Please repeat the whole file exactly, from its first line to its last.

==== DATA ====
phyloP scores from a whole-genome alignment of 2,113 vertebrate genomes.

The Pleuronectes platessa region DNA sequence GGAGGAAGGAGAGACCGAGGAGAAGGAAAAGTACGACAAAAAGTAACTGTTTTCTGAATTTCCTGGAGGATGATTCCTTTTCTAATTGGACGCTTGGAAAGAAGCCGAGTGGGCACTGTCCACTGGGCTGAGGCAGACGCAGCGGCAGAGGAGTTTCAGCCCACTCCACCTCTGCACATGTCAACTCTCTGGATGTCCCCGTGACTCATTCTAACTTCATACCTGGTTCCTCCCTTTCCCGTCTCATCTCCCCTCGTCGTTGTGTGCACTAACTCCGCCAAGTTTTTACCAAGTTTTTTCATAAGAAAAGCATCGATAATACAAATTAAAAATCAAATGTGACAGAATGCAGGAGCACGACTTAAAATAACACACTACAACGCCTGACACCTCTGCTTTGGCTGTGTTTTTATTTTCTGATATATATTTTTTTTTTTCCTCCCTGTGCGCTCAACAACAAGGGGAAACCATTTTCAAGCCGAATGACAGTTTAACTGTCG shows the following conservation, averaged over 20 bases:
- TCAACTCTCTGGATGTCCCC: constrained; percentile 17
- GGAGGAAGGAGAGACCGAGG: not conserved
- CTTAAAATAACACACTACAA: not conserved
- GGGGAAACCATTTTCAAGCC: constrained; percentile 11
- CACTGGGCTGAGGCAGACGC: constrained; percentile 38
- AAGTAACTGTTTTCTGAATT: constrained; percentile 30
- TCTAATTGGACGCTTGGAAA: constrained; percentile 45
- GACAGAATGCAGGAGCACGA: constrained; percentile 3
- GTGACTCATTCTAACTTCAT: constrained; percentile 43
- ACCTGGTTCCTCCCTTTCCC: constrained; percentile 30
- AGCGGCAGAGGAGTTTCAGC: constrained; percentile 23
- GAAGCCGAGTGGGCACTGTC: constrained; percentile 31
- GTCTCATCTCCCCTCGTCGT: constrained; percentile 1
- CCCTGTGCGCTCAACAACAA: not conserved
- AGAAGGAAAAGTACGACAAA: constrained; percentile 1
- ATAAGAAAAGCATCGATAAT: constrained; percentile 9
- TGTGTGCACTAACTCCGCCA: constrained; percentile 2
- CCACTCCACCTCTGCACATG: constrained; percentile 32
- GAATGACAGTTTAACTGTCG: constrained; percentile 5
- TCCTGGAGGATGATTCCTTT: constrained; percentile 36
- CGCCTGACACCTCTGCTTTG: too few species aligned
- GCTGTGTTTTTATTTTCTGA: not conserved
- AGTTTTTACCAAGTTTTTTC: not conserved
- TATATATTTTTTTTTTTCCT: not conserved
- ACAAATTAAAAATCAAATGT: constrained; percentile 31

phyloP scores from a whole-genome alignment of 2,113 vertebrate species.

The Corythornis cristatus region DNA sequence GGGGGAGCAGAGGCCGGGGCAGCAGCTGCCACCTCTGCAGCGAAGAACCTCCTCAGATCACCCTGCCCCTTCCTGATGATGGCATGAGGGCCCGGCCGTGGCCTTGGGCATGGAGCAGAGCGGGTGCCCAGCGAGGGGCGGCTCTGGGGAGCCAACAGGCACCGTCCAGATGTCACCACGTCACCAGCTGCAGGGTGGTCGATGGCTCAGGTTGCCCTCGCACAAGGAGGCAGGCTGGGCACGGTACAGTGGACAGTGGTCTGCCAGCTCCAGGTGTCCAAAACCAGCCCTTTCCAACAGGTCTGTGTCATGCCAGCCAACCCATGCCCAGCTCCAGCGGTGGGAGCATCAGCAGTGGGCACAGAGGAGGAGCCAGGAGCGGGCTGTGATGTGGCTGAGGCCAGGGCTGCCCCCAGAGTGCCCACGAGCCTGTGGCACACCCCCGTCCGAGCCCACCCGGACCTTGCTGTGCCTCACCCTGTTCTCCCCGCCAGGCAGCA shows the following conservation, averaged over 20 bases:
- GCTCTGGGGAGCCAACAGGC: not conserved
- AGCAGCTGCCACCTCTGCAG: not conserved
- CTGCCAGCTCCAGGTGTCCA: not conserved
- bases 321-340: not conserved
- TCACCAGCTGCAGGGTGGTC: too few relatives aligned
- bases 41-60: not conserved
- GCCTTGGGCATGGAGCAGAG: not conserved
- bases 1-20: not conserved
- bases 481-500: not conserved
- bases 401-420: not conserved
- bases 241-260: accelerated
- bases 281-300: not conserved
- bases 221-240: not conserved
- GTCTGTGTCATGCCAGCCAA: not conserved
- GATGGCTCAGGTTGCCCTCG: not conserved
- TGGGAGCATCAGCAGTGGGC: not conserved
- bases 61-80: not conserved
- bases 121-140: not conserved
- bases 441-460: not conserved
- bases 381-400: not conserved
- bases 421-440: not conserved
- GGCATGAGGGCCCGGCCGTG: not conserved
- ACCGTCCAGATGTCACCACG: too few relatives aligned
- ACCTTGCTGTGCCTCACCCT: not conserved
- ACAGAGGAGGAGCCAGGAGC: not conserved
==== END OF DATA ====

phyloP scores from a whole-genome alignment of 2,113 vertebrate genomes.

The Pleuronectes platessa region DNA sequence GGAGGAAGGAGAGACCGAGGAGAAGGAAAAGTACGACAAAAAGTAACTGTTTTCTGAATTTCCTGGAGGATGATTCCTTTTCTAATTGGACGCTTGGAAAGAAGCCGAGTGGGCACTGTCCACTGGGCTGAGGCAGACGCAGCGGCAGAGGAGTTTCAGCCCACTCCACCTCTGCACATGTCAACTCTCTGGATGTCCCCGTGACTCATTCTAACTTCATACCTGGTTCCTCCCTTTCCCGTCTCATCTCCCCTCGTCGTTGTGTGCACTAACTCCGCCAAGTTTTTACCAAGTTTTTTCATAAGAAAAGCATCGATAATACAAATTAAAAATCAAATGTGACAGAATGCAGGAGCACGACTTAAAATAACACACTACAACGCCTGACACCTCTGCTTTGGCTGTGTTTTTATTTTCTGATATATATTTTTTTTTTTCCTCCCTGTGCGCTCAACAACAAGGGGAAACCATTTTCAAGCCGAATGACAGTTTAACTGTCG shows the following conservation, averaged over 20 bases:
- TCAACTCTCTGGATGTCCCC: constrained; percentile 17
- GGAGGAAGGAGAGACCGAGG: not conserved
- CTTAAAATAACACACTACAA: not conserved
- GGGGAAACCATTTTCAAGCC: constrained; percentile 11
- CACTGGGCTGAGGCAGACGC: constrained; percentile 38
- AAGTAACTGTTTTCTGAATT: constrained; percentile 30
- TCTAATTGGACGCTTGGAAA: constrained; percentile 45
- GACAGAATGCAGGAGCACGA: constrained; percentile 3
- GTGACTCATTCTAACTTCAT: constrained; percentile 43
- ACCTGGTTCCTCCCTTTCCC: constrained; percentile 30
- AGCGGCAGAGGAGTTTCAGC: constrained; percentile 23
- GAAGCCGAGTGGGCACTGTC: constrained; percentile 31
- GTCTCATCTCCCCTCGTCGT: constrained; percentile 1
- CCCTGTGCGCTCAACAACAA: not conserved
- AGAAGGAAAAGTACGACAAA: constrained; percentile 1
- ATAAGAAAAGCATCGATAAT: constrained; percentile 9
- TGTGTGCACTAACTCCGCCA: constrained; percentile 2
- CCACTCCACCTCTGCACATG: constrained; percentile 32
- GAATGACAGTTTAACTGTCG: constrained; percentile 5
- TCCTGGAGGATGATTCCTTT: constrained; percentile 36
- CGCCTGACACCTCTGCTTTG: too few species aligned
- GCTGTGTTTTTATTTTCTGA: not conserved
- AGTTTTTACCAAGTTTTTTC: not conserved
- TATATATTTTTTTTTTTCCT: not conserved
- ACAAATTAAAAATCAAATGT: constrained; percentile 31

phyloP scores from a whole-genome alignment of 2,113 vertebrate species.

The Corythornis cristatus region DNA sequence GGGGGAGCAGAGGCCGGGGCAGCAGCTGCCACCTCTGCAGCGAAGAACCTCCTCAGATCACCCTGCCCCTTCCTGATGATGGCATGAGGGCCCGGCCGTGGCCTTGGGCATGGAGCAGAGCGGGTGCCCAGCGAGGGGCGGCTCTGGGGAGCCAACAGGCACCGTCCAGATGTCACCACGTCACCAGCTGCAGGGTGGTCGATGGCTCAGGTTGCCCTCGCACAAGGAGGCAGGCTGGGCACGGTACAGTGGACAGTGGTCTGCCAGCTCCAGGTGTCCAAAACCAGCCCTTTCCAACAGGTCTGTGTCATGCCAGCCAACCCATGCCCAGCTCCAGCGGTGGGAGCATCAGCAGTGGGCACAGAGGAGGAGCCAGGAGCGGGCTGTGATGTGGCTGAGGCCAGGGCTGCCCCCAGAGTGCCCACGAGCCTGTGGCACACCCCCGTCCGAGCCCACCCGGACCTTGCTGTGCCTCACCCTGTTCTCCCCGCCAGGCAGCA shows the following conservation, averaged over 20 bases:
- GCTCTGGGGAGCCAACAGGC: not conserved
- AGCAGCTGCCACCTCTGCAG: not conserved
- CTGCCAGCTCCAGGTGTCCA: not conserved
- bases 321-340: not conserved
- TCACCAGCTGCAGGGTGGTC: too few relatives aligned
- bases 41-60: not conserved
- GCCTTGGGCATGGAGCAGAG: not conserved
- bases 1-20: not conserved
- bases 481-500: not conserved
- bases 401-420: not conserved
- bases 241-260: accelerated
- bases 281-300: not conserved
- bases 221-240: not conserved
- GTCTGTGTCATGCCAGCCAA: not conserved
- GATGGCTCAGGTTGCCCTCG: not conserved
- TGGGAGCATCAGCAGTGGGC: not conserved
- bases 61-80: not conserved
- bases 121-140: not conserved
- bases 441-460: not conserved
- bases 381-400: not conserved
- bases 421-440: not conserved
- GGCATGAGGGCCCGGCCGTG: not conserved
- ACCGTCCAGATGTCACCACG: too few relatives aligned
- ACCTTGCTGTGCCTCACCCT: not conserved
- ACAGAGGAGGAGCCAGGAGC: not conserved